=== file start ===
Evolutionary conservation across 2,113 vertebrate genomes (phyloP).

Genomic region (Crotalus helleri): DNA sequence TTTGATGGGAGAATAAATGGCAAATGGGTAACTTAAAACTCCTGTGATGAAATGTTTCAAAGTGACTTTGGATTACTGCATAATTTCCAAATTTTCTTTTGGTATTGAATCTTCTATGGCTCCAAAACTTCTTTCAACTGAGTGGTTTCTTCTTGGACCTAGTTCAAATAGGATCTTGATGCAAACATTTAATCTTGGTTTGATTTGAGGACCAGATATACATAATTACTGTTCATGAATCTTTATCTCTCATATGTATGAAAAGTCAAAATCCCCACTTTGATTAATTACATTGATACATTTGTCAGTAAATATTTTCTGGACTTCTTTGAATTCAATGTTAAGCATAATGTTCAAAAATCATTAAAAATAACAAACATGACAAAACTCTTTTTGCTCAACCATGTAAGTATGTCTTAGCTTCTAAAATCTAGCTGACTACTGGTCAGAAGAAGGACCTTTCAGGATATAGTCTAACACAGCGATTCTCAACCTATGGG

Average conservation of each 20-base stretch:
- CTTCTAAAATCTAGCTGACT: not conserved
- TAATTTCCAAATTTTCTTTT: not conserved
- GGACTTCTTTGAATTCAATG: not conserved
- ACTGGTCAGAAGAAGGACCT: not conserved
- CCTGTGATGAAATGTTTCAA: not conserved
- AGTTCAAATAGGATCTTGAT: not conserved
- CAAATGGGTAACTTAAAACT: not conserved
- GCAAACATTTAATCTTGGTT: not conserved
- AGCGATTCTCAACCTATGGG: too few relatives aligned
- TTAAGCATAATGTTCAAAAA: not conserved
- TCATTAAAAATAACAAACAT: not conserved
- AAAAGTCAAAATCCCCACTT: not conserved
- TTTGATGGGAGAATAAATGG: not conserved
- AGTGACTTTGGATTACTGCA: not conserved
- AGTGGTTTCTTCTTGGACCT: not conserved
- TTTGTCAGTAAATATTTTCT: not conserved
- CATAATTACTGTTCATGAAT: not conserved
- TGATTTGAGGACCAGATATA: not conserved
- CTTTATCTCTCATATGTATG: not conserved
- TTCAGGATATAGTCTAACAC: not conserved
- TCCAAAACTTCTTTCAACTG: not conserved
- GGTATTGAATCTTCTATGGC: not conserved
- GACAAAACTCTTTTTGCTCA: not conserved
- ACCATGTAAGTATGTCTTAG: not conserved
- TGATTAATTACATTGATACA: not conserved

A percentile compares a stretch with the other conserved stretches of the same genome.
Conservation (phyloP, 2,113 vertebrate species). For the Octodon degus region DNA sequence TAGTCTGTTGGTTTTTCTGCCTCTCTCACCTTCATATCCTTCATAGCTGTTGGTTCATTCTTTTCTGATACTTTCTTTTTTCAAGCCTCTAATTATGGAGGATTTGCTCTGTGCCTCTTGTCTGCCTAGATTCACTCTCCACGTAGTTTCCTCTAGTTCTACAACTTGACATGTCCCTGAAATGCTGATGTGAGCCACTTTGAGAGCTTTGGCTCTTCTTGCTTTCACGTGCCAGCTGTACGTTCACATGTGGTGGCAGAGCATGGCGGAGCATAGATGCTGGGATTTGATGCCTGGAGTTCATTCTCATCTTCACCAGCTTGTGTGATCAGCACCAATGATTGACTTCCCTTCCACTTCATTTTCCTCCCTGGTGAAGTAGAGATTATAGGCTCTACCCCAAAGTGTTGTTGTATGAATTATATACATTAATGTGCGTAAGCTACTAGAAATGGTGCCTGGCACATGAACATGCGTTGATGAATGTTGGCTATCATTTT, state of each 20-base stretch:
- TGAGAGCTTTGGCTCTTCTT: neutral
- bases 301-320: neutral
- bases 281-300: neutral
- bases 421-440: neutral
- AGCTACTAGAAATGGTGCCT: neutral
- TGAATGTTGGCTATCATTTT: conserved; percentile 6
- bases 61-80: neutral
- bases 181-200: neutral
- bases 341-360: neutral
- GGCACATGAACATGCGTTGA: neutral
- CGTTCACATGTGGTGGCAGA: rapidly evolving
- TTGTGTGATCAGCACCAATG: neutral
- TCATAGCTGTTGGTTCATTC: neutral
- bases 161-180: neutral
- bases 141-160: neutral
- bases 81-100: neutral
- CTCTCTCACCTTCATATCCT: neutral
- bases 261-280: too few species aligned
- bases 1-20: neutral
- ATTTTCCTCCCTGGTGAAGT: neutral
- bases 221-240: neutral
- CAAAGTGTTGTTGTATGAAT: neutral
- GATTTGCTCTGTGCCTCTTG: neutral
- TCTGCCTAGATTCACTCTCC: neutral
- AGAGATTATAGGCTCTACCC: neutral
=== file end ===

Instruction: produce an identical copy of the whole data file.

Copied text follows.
Evolutionary conservation across 2,113 vertebrate genomes (phyloP).

Genomic region (Crotalus helleri): DNA sequence TTTGATGGGAGAATAAATGGCAAATGGGTAACTTAAAACTCCTGTGATGAAATGTTTCAAAGTGACTTTGGATTACTGCATAATTTCCAAATTTTCTTTTGGTATTGAATCTTCTATGGCTCCAAAACTTCTTTCAACTGAGTGGTTTCTTCTTGGACCTAGTTCAAATAGGATCTTGATGCAAACATTTAATCTTGGTTTGATTTGAGGACCAGATATACATAATTACTGTTCATGAATCTTTATCTCTCATATGTATGAAAAGTCAAAATCCCCACTTTGATTAATTACATTGATACATTTGTCAGTAAATATTTTCTGGACTTCTTTGAATTCAATGTTAAGCATAATGTTCAAAAATCATTAAAAATAACAAACATGACAAAACTCTTTTTGCTCAACCATGTAAGTATGTCTTAGCTTCTAAAATCTAGCTGACTACTGGTCAGAAGAAGGACCTTTCAGGATATAGTCTAACACAGCGATTCTCAACCTATGGG

Average conservation of each 20-base stretch:
- CTTCTAAAATCTAGCTGACT: not conserved
- TAATTTCCAAATTTTCTTTT: not conserved
- GGACTTCTTTGAATTCAATG: not conserved
- ACTGGTCAGAAGAAGGACCT: not conserved
- CCTGTGATGAAATGTTTCAA: not conserved
- AGTTCAAATAGGATCTTGAT: not conserved
- CAAATGGGTAACTTAAAACT: not conserved
- GCAAACATTTAATCTTGGTT: not conserved
- AGCGATTCTCAACCTATGGG: too few relatives aligned
- TTAAGCATAATGTTCAAAAA: not conserved
- TCATTAAAAATAACAAACAT: not conserved
- AAAAGTCAAAATCCCCACTT: not conserved
- TTTGATGGGAGAATAAATGG: not conserved
- AGTGACTTTGGATTACTGCA: not conserved
- AGTGGTTTCTTCTTGGACCT: not conserved
- TTTGTCAGTAAATATTTTCT: not conserved
- CATAATTACTGTTCATGAAT: not conserved
- TGATTTGAGGACCAGATATA: not conserved
- CTTTATCTCTCATATGTATG: not conserved
- TTCAGGATATAGTCTAACAC: not conserved
- TCCAAAACTTCTTTCAACTG: not conserved
- GGTATTGAATCTTCTATGGC: not conserved
- GACAAAACTCTTTTTGCTCA: not conserved
- ACCATGTAAGTATGTCTTAG: not conserved
- TGATTAATTACATTGATACA: not conserved

A percentile compares a stretch with the other conserved stretches of the same genome.
Conservation (phyloP, 2,113 vertebrate species). For the Octodon degus region DNA sequence TAGTCTGTTGGTTTTTCTGCCTCTCTCACCTTCATATCCTTCATAGCTGTTGGTTCATTCTTTTCTGATACTTTCTTTTTTCAAGCCTCTAATTATGGAGGATTTGCTCTGTGCCTCTTGTCTGCCTAGATTCACTCTCCACGTAGTTTCCTCTAGTTCTACAACTTGACATGTCCCTGAAATGCTGATGTGAGCCACTTTGAGAGCTTTGGCTCTTCTTGCTTTCACGTGCCAGCTGTACGTTCACATGTGGTGGCAGAGCATGGCGGAGCATAGATGCTGGGATTTGATGCCTGGAGTTCATTCTCATCTTCACCAGCTTGTGTGATCAGCACCAATGATTGACTTCCCTTCCACTTCATTTTCCTCCCTGGTGAAGTAGAGATTATAGGCTCTACCCCAAAGTGTTGTTGTATGAATTATATACATTAATGTGCGTAAGCTACTAGAAATGGTGCCTGGCACATGAACATGCGTTGATGAATGTTGGCTATCATTTT, state of each 20-base stretch:
- TGAGAGCTTTGGCTCTTCTT: neutral
- bases 301-320: neutral
- bases 281-300: neutral
- bases 421-440: neutral
- AGCTACTAGAAATGGTGCCT: neutral
- TGAATGTTGGCTATCATTTT: conserved; percentile 6
- bases 61-80: neutral
- bases 181-200: neutral
- bases 341-360: neutral
- GGCACATGAACATGCGTTGA: neutral
- CGTTCACATGTGGTGGCAGA: rapidly evolving
- TTGTGTGATCAGCACCAATG: neutral
- TCATAGCTGTTGGTTCATTC: neutral
- bases 161-180: neutral
- bases 141-160: neutral
- bases 81-100: neutral
- CTCTCTCACCTTCATATCCT: neutral
- bases 261-280: too few species aligned
- bases 1-20: neutral
- ATTTTCCTCCCTGGTGAAGT: neutral
- bases 221-240: neutral
- CAAAGTGTTGTTGTATGAAT: neutral
- GATTTGCTCTGTGCCTCTTG: neutral
- TCTGCCTAGATTCACTCTCC: neutral
- AGAGATTATAGGCTCTACCC: neutral